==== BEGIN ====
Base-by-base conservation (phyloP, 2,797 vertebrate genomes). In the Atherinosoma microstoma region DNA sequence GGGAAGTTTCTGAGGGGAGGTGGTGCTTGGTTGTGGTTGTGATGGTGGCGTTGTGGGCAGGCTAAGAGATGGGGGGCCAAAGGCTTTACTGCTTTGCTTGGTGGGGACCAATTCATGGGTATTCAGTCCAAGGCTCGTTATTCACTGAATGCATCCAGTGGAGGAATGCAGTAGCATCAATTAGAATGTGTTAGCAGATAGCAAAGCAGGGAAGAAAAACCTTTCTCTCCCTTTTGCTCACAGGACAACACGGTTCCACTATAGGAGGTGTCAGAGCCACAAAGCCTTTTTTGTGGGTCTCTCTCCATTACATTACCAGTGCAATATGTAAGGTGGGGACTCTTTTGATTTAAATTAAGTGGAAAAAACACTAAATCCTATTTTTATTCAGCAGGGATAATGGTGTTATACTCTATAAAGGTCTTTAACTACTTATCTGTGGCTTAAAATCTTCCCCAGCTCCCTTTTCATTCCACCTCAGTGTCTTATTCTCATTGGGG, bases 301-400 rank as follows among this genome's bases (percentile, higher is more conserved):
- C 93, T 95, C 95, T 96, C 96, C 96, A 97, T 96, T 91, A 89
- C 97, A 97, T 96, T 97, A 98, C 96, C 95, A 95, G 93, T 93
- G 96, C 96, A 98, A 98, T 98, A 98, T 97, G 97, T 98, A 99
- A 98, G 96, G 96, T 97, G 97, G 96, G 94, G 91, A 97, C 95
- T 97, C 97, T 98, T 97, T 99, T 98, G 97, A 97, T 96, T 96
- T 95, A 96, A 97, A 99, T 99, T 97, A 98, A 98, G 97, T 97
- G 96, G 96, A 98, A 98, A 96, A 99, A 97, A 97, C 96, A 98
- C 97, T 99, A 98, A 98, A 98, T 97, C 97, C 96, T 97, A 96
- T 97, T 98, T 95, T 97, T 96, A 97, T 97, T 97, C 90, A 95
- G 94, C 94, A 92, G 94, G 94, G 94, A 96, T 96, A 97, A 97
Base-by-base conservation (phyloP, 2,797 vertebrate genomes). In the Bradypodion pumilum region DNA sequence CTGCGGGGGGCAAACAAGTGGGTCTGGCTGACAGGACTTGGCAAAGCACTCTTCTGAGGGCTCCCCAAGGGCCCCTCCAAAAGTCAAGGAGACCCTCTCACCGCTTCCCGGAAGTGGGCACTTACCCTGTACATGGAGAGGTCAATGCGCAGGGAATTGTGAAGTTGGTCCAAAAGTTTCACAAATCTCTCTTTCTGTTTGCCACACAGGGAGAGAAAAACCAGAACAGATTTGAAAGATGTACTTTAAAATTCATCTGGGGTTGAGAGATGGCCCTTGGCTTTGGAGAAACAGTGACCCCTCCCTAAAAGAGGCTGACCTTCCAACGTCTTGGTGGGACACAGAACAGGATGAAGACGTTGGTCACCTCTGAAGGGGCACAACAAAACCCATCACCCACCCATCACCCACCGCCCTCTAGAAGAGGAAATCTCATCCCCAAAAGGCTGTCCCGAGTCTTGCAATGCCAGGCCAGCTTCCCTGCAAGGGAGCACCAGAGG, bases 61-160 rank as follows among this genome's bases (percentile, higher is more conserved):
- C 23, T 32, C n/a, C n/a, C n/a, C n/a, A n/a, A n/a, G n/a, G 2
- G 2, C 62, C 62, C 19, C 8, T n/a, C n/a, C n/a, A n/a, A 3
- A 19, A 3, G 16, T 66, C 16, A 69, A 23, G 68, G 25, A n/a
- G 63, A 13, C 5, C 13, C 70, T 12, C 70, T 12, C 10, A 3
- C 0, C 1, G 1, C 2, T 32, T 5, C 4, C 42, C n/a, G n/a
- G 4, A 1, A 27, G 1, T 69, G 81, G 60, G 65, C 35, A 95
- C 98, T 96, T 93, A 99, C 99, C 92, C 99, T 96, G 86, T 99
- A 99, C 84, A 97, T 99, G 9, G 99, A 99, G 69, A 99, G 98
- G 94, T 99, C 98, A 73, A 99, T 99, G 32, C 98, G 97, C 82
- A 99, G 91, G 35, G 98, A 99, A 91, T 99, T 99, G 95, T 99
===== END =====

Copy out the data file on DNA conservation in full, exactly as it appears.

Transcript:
Base-by-base conservation (phyloP, 2,797 vertebrate genomes). In the Atherinosoma microstoma region DNA sequence GGGAAGTTTCTGAGGGGAGGTGGTGCTTGGTTGTGGTTGTGATGGTGGCGTTGTGGGCAGGCTAAGAGATGGGGGGCCAAAGGCTTTACTGCTTTGCTTGGTGGGGACCAATTCATGGGTATTCAGTCCAAGGCTCGTTATTCACTGAATGCATCCAGTGGAGGAATGCAGTAGCATCAATTAGAATGTGTTAGCAGATAGCAAAGCAGGGAAGAAAAACCTTTCTCTCCCTTTTGCTCACAGGACAACACGGTTCCACTATAGGAGGTGTCAGAGCCACAAAGCCTTTTTTGTGGGTCTCTCTCCATTACATTACCAGTGCAATATGTAAGGTGGGGACTCTTTTGATTTAAATTAAGTGGAAAAAACACTAAATCCTATTTTTATTCAGCAGGGATAATGGTGTTATACTCTATAAAGGTCTTTAACTACTTATCTGTGGCTTAAAATCTTCCCCAGCTCCCTTTTCATTCCACCTCAGTGTCTTATTCTCATTGGGG, bases 301-400 rank as follows among this genome's bases (percentile, higher is more conserved):
- C 93, T 95, C 95, T 96, C 96, C 96, A 97, T 96, T 91, A 89
- C 97, A 97, T 96, T 97, A 98, C 96, C 95, A 95, G 93, T 93
- G 96, C 96, A 98, A 98, T 98, A 98, T 97, G 97, T 98, A 99
- A 98, G 96, G 96, T 97, G 97, G 96, G 94, G 91, A 97, C 95
- T 97, C 97, T 98, T 97, T 99, T 98, G 97, A 97, T 96, T 96
- T 95, A 96, A 97, A 99, T 99, T 97, A 98, A 98, G 97, T 97
- G 96, G 96, A 98, A 98, A 96, A 99, A 97, A 97, C 96, A 98
- C 97, T 99, A 98, A 98, A 98, T 97, C 97, C 96, T 97, A 96
- T 97, T 98, T 95, T 97, T 96, A 97, T 97, T 97, C 90, A 95
- G 94, C 94, A 92, G 94, G 94, G 94, A 96, T 96, A 97, A 97
Base-by-base conservation (phyloP, 2,797 vertebrate genomes). In the Bradypodion pumilum region DNA sequence CTGCGGGGGGCAAACAAGTGGGTCTGGCTGACAGGACTTGGCAAAGCACTCTTCTGAGGGCTCCCCAAGGGCCCCTCCAAAAGTCAAGGAGACCCTCTCACCGCTTCCCGGAAGTGGGCACTTACCCTGTACATGGAGAGGTCAATGCGCAGGGAATTGTGAAGTTGGTCCAAAAGTTTCACAAATCTCTCTTTCTGTTTGCCACACAGGGAGAGAAAAACCAGAACAGATTTGAAAGATGTACTTTAAAATTCATCTGGGGTTGAGAGATGGCCCTTGGCTTTGGAGAAACAGTGACCCCTCCCTAAAAGAGGCTGACCTTCCAACGTCTTGGTGGGACACAGAACAGGATGAAGACGTTGGTCACCTCTGAAGGGGCACAACAAAACCCATCACCCACCCATCACCCACCGCCCTCTAGAAGAGGAAATCTCATCCCCAAAAGGCTGTCCCGAGTCTTGCAATGCCAGGCCAGCTTCCCTGCAAGGGAGCACCAGAGG, bases 61-160 rank as follows among this genome's bases (percentile, higher is more conserved):
- C 23, T 32, C n/a, C n/a, C n/a, C n/a, A n/a, A n/a, G n/a, G 2
- G 2, C 62, C 62, C 19, C 8, T n/a, C n/a, C n/a, A n/a, A 3
- A 19, A 3, G 16, T 66, C 16, A 69, A 23, G 68, G 25, A n/a
- G 63, A 13, C 5, C 13, C 70, T 12, C 70, T 12, C 10, A 3
- C 0, C 1, G 1, C 2, T 32, T 5, C 4, C 42, C n/a, G n/a
- G 4, A 1, A 27, G 1, T 69, G 81, G 60, G 65, C 35, A 95
- C 98, T 96, T 93, A 99, C 99, C 92, C 99, T 96, G 86, T 99
- A 99, C 84, A 97, T 99, G 9, G 99, A 99, G 69, A 99, G 98
- G 94, T 99, C 98, A 73, A 99, T 99, G 32, C 98, G 97, C 82
- A 99, G 91, G 35, G 98, A 99, A 91, T 99, T 99, G 95, T 99